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"Red River" (1948): Overrated as Hell


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I think "Red River" (1948) is the most overrated "famous" Western movie I've ever seen. Aside from its impressive cattle-drive production values, it stinks.


Plot/storyline: uninspired; yawn-inducing. The script also is littered with merciless, undercutting jabs at human happiness (e.g. Harry Carey Jr's good guy can dream sweet dreams, but so what; kill him--and do so roughly, in a stampede) as well as capitalism (i.e. property rights can be violated if you feel like it).


Dialogue: god-awful dumb.


Direction: plodding. Hawks proves once again--and he often does--that he's one of classic cinema's most aggravatingly self-indulgent directors.


Characterization/character development/casting/acting: overwhelmingly unconvincing--especially, and horribly, so for Joanne Dru's character (e.g. her romantic interaction with Clift's character is completely implausible.) Thomas Dunson is also one of Duke Wayne's least appealing and convincing roles. Casting of Montgomery Clift resulted in yet another unconvincing portrayal: he lacks a prepossessing presence necessary for his role and seems transparently insecure. Walter Brennan's performance as "bitching, but lovable" side-kick is one-note, hackneyed, and routine (compare his more inspired version of the same in "Rio Bravo").


To all enthusiastic fans of the Western movie genre who regard "Red River" as one of the "all-time greats": are you kiddin'? Your standards must carry the following brand: L-O-W.

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Here follows my list of Westerns (with significant merits) that I think are either underrated or unsung:


Kit Carson (1940) w/Jon Hall, Lynn Bari

Northwest Stampede (1948) w/James Craig, Joan Leslie

Along the Great Divide (1951) w/Kirk Douglas, Walter Brennan

Golden Girl (1951) w/Dale Robertson, Mitzi Gaynor

Man from the Alamo, The (1953) w/Glenn Ford, Julia Adams

Far Horizons, The (1955) w/Charlton Heston, Donna Reed

Last Frontier, The (1955) w/Victor Mature, Anne Bancroft

Man Without a Star (1955) w/Kirk Douglas, Jeanne Crain

Many Rivers to Cross (1955) w/Robert Taylor, Eleanor Parker

Fastest Gun Alive, The (1956) w/Glenn Ford, Jeanne Crain

Law and Jake Wade, The (1958) w/Robert Taylor, Richard Widmark

Stalking Moon, The (1968) w/Gregory Peck, Eva Marie Saint

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I've only seen about half the list but I agree with those. "The Man From The Alamo" I thought gave an interesting turn on the main character. Been awhile but I've seen it listed on the Westerns channel recently.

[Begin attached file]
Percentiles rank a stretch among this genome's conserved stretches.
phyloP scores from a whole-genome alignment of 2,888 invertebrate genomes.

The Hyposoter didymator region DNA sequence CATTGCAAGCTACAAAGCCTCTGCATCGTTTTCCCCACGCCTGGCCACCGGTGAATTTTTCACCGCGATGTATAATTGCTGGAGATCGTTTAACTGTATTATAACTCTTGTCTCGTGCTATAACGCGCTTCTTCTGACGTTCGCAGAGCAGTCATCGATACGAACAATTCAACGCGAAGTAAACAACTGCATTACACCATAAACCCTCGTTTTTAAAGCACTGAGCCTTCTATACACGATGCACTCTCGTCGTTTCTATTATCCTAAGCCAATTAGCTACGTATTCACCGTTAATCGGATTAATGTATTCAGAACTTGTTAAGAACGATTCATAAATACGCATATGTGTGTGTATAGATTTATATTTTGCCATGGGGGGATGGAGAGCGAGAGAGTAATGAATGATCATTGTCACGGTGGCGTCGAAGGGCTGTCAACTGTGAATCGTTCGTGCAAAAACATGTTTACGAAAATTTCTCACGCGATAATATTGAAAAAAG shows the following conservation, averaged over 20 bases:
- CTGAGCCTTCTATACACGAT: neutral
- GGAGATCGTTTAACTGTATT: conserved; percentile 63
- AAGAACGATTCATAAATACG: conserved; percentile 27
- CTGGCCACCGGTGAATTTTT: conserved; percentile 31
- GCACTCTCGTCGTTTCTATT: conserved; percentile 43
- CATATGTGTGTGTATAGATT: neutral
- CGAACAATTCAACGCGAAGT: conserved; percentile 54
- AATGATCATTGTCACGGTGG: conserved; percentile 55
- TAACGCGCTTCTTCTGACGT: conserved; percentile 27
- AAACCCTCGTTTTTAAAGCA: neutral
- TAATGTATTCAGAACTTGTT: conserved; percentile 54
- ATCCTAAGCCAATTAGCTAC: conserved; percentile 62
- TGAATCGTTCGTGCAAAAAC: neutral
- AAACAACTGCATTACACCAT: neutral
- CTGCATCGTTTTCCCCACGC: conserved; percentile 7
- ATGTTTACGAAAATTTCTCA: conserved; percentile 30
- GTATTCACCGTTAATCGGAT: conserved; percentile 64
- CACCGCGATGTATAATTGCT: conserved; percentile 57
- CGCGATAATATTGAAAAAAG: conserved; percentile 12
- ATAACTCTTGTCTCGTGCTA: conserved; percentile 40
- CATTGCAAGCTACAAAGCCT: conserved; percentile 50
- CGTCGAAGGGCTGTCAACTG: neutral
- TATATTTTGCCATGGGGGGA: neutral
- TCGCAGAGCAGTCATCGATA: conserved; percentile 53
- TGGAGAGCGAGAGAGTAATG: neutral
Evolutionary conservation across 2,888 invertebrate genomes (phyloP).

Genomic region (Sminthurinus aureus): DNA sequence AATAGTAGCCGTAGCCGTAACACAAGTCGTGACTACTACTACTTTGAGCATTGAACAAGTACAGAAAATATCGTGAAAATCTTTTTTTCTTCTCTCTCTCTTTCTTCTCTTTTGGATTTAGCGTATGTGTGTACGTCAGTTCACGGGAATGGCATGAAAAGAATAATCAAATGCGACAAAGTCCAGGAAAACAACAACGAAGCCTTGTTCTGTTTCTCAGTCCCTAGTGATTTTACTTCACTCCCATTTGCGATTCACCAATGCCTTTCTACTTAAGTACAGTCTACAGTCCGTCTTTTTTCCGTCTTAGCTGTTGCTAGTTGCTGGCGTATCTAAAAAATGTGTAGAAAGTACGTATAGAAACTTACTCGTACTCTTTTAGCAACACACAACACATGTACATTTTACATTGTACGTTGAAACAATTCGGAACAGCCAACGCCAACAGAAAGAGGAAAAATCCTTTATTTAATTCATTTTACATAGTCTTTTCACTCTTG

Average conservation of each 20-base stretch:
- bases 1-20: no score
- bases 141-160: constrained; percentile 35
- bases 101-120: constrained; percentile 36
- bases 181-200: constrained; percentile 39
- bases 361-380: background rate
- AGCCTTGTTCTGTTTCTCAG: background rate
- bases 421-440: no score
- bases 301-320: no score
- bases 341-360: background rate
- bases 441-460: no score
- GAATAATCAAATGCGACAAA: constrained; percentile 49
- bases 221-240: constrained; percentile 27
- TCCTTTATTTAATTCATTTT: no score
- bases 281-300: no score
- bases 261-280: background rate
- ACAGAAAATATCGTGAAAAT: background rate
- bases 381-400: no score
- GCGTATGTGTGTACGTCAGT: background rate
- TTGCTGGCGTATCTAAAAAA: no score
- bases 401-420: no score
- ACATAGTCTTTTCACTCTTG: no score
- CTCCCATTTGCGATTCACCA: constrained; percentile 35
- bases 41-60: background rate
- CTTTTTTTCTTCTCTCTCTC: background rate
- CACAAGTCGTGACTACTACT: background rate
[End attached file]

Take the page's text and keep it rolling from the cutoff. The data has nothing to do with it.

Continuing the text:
"The Law and Jake Wade" is one I'm looking forward to later this month. Really like Widmark.


My favorite of your list is "The Fastest Gun Alive." I think Ford is quite good in this one. He gives unusual depth to his character. The only problem I have is with Crawford's obsession about the whole thing. All in all it is a terrific movie.

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Given my pseudonym, I feel obligated to respond. I love this movie. But you have a point. It has glaring flaws that I overlook in favor of the good points. An appealing atmosphere, well drawn characters, the most beautiful cinematography I've ever seen. Hawks loved the "interacting in the work place" scenario, and he depicted it expertly. In HIS GIRL FRIDAY, THE THING, and most notably, RED RIVER. Wayne, Clift, and especially the supporting players, bring life and nuance to a likeable bunch of cowpokes.


The cattle scenes have an intensity that makes me feel the pressure and the excitement intended. I don't dispute that the love interest is obligatory and incredible. But it adds a level to the story, and provides yet another complication. I can live with it.


****************SPOILER ALERT******************


The big problem is the "kiss and make up" ending. Two tough guys, one of them consumed with resentment, undergo a change of heart because a pretty girl yells at them. It's silly and insulting. Almost certainly tagged on at the insistence of studio executives. Detractors of this otherwise great western get no challenge from me on this point. But I like the rest of it so much, I pretend I didn't see it.


If there's a difference between a great movie and a perfect one, RED RIVER is a great one. Flaws and all, it's as entertaining as anything out there.



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